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Glucagon-like peptide-1 analogues enhance synaptic plasticity in the brain: A link between diabetes and Alzheimer's disease.

Biomedical Sciences Research Institute Computer Science Research Institute Environmental Sciences Research Institute Nanotechnology & Advanced Materials Research Institute

McClean, Paula, Gault, Victor, Harriott, Patrick and Holscher, Christian (2009) Glucagon-like peptide-1 analogues enhance synaptic plasticity in the brain: A link between diabetes and Alzheimer's disease. European journal of pharmacology, epub . [Journal article]

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URL: http://www.ncbi.nlm.nih.gov/pubmed/20035739?itool=EntrezSystem2.PEntrez.Pubmed.Pubmed_ResultsPanel.Pubmed_RVDocSum&ordinalpos=1

DOI: 2003573

Abstract

Type 2 diabetes has been identified as a risk factor for patients with Alzheimer's disease. Insulin signalling is often impaired in Alzheimer's disease, contributing to the neurodegenerative process. One potential strategy to help prevent this is the normalisation of insulin signalling in the brain. Therefore, the present study was designed to test the effects of novel enzyme-resistant analogues of the insulin-releasing incretin hormone, glucagon-like peptide 1 (GLP-1). The effects of Liraglutide (Victoza) and other novel GLP-1 analogues were tested on synaptic plasticity (LTP) in area CA1 of the hippocampus. At a dose of 15nmol in 5microl i.c.v., Liraglutide (P<0.005), Asp(7)GLP-1 (P<0.001), N-glyc-GLP-1 (P<0.01), and Pro(9)GLP-1 (P<0.001). In contrast, the GLP-1 receptor antagonist exendin(9-39)amide impaired LTP (P<0.001). Co-injection of exendin(9-39) and Liraglutide showed no effect on LTP. These results clearly demonstrate that Liraglutide and other GLP-1 analogues elicit effects on neurotransmission in the brain. Furthermore, GLP-1 peptides are not only effective in modulating insulin-release and achieving glycaemic control in type 2 diabetes, but are also effective in modulating synaptic plasticity. These findings are consistent with our previous observations that the novel analogue (Val(8))GLP-1 enhances LTP and reverses the impairments of LTP induced by beta-amyoid fragments. Therefore, the drug effects seen here could potentially ameliorate the impairments in neuronal communication and cognitive processes observed in Alzheimer's disease.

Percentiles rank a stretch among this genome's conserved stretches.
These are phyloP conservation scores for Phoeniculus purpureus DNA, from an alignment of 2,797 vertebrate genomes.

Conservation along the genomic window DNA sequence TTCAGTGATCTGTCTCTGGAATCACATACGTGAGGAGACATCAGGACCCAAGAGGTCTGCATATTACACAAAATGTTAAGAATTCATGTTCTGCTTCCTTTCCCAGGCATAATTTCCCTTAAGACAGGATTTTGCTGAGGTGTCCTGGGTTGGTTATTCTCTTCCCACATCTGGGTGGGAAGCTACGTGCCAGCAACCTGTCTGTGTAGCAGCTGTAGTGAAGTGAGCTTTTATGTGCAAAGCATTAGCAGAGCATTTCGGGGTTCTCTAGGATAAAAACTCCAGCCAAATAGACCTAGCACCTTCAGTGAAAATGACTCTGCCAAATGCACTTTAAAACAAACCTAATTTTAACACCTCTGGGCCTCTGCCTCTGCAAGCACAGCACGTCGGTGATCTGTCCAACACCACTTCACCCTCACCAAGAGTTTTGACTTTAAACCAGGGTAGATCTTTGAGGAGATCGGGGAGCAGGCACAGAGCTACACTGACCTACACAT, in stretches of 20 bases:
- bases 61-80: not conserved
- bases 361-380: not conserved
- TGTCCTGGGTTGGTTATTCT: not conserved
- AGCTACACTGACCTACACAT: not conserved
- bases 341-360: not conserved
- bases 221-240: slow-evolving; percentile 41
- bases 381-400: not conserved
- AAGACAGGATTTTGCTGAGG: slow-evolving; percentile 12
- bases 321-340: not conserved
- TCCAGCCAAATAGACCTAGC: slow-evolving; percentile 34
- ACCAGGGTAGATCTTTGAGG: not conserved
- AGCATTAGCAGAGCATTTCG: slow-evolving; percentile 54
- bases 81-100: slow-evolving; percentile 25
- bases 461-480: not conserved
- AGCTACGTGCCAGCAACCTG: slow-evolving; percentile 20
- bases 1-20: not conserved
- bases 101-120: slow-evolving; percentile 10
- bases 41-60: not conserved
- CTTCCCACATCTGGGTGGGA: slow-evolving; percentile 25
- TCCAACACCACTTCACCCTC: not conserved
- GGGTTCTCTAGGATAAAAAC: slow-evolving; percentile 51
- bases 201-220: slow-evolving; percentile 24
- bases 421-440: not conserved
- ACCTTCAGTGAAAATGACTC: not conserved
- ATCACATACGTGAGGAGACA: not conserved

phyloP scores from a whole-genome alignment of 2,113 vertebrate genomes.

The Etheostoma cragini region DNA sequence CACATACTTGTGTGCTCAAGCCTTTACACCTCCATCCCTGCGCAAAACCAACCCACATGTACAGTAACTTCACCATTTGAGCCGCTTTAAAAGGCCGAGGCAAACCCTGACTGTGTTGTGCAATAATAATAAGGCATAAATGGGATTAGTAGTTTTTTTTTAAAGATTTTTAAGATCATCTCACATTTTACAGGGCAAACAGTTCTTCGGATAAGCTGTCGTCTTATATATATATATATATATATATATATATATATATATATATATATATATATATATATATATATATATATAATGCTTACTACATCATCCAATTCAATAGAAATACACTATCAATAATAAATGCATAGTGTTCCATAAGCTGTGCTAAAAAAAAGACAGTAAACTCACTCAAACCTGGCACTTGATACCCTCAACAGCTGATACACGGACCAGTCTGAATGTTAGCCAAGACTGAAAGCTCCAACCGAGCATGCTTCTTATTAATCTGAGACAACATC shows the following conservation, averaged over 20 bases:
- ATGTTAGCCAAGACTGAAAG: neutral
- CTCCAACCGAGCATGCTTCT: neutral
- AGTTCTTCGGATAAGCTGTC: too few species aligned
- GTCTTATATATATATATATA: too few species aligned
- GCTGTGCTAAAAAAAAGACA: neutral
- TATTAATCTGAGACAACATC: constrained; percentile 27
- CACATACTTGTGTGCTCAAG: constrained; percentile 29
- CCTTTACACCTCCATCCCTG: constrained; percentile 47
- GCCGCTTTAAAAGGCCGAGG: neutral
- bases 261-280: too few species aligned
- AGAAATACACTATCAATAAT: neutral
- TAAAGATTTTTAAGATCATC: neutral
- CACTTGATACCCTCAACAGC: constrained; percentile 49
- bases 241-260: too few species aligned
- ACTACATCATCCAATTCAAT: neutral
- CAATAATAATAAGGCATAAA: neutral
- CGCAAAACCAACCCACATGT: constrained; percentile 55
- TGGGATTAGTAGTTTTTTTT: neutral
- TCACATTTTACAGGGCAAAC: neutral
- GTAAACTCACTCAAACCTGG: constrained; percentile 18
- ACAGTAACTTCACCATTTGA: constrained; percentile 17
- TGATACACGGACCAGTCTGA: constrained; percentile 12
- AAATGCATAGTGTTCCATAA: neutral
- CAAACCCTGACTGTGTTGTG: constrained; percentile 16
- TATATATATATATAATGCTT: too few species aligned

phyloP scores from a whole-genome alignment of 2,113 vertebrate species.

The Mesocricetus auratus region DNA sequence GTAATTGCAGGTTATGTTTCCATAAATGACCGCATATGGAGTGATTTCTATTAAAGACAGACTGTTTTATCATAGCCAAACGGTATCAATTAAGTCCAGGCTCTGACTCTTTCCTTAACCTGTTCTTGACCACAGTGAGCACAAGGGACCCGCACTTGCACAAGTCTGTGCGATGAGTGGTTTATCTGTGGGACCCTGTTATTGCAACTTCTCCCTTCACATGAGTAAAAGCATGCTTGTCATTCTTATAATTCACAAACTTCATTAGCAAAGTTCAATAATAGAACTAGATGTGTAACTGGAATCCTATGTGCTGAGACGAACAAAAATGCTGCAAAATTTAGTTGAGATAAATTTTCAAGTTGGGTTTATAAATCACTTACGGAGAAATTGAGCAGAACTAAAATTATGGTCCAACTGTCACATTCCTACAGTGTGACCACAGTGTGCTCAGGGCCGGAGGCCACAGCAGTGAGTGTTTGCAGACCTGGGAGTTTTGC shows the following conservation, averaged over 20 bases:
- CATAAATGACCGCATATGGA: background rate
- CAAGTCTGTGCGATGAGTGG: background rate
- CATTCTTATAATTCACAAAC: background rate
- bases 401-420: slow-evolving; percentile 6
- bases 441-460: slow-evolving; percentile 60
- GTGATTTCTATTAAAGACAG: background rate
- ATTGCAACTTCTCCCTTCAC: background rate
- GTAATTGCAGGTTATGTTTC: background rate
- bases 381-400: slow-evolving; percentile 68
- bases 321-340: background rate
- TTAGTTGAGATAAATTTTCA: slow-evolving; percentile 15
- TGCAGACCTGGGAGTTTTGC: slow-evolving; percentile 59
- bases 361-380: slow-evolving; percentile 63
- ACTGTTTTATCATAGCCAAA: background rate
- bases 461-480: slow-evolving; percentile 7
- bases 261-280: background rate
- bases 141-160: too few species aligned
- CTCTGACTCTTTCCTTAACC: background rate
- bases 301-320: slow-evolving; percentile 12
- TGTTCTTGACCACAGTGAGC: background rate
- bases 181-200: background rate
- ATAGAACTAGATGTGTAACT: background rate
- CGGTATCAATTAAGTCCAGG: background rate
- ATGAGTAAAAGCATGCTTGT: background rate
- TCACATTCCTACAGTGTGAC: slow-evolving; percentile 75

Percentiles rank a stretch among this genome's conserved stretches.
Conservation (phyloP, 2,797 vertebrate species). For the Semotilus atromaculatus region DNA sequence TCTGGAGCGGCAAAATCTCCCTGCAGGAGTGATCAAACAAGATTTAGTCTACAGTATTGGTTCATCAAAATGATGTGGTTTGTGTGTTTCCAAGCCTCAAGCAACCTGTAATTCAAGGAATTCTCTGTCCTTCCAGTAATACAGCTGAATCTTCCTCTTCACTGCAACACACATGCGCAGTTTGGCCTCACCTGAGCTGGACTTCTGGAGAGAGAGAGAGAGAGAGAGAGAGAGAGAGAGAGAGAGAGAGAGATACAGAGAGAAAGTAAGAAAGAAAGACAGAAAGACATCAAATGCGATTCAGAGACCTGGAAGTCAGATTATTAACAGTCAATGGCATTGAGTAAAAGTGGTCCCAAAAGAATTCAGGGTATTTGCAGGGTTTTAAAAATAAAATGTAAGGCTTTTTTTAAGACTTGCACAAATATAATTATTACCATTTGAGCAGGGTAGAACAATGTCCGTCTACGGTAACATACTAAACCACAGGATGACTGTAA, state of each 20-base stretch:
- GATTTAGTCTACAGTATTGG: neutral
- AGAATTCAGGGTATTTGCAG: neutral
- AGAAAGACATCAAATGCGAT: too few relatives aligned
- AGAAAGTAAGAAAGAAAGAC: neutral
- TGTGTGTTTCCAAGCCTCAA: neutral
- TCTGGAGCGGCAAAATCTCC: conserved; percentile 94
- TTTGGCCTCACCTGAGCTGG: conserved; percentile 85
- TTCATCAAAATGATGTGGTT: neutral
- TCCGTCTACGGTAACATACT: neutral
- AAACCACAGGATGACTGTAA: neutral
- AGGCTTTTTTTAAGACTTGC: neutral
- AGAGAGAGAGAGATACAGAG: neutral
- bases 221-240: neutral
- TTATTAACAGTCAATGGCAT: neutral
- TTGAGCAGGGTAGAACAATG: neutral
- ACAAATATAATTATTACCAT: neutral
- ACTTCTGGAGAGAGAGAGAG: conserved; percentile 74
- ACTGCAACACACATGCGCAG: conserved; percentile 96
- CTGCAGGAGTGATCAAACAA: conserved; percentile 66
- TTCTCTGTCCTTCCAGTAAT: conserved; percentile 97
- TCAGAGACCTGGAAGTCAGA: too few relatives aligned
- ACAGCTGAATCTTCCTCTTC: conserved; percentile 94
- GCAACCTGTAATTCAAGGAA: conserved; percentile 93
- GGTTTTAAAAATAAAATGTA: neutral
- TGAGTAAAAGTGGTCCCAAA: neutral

Item Type:Journal article
Faculties and Schools:Faculty of Life and Health Sciences
Faculty of Life and Health Sciences > School of Biomedical Sciences
Research Institutes and Groups:Biomedical Sciences Research Institute
Biomedical Sciences Research Institute > Diabetes
Biomedical Sciences Research Institute > Molecular Medicine
Biomedical Sciences Research Institute > Stratified Medicine
Biomedical Sciences Research Institute > Molecular Medicine > Neuroscience & Neurodegenerative Diseases
ID Code:11226
Deposited By:Dr Christian Holscher
Deposited On:04 Feb 2010 09:41
Last Modified:15 Oct 2013 16:36

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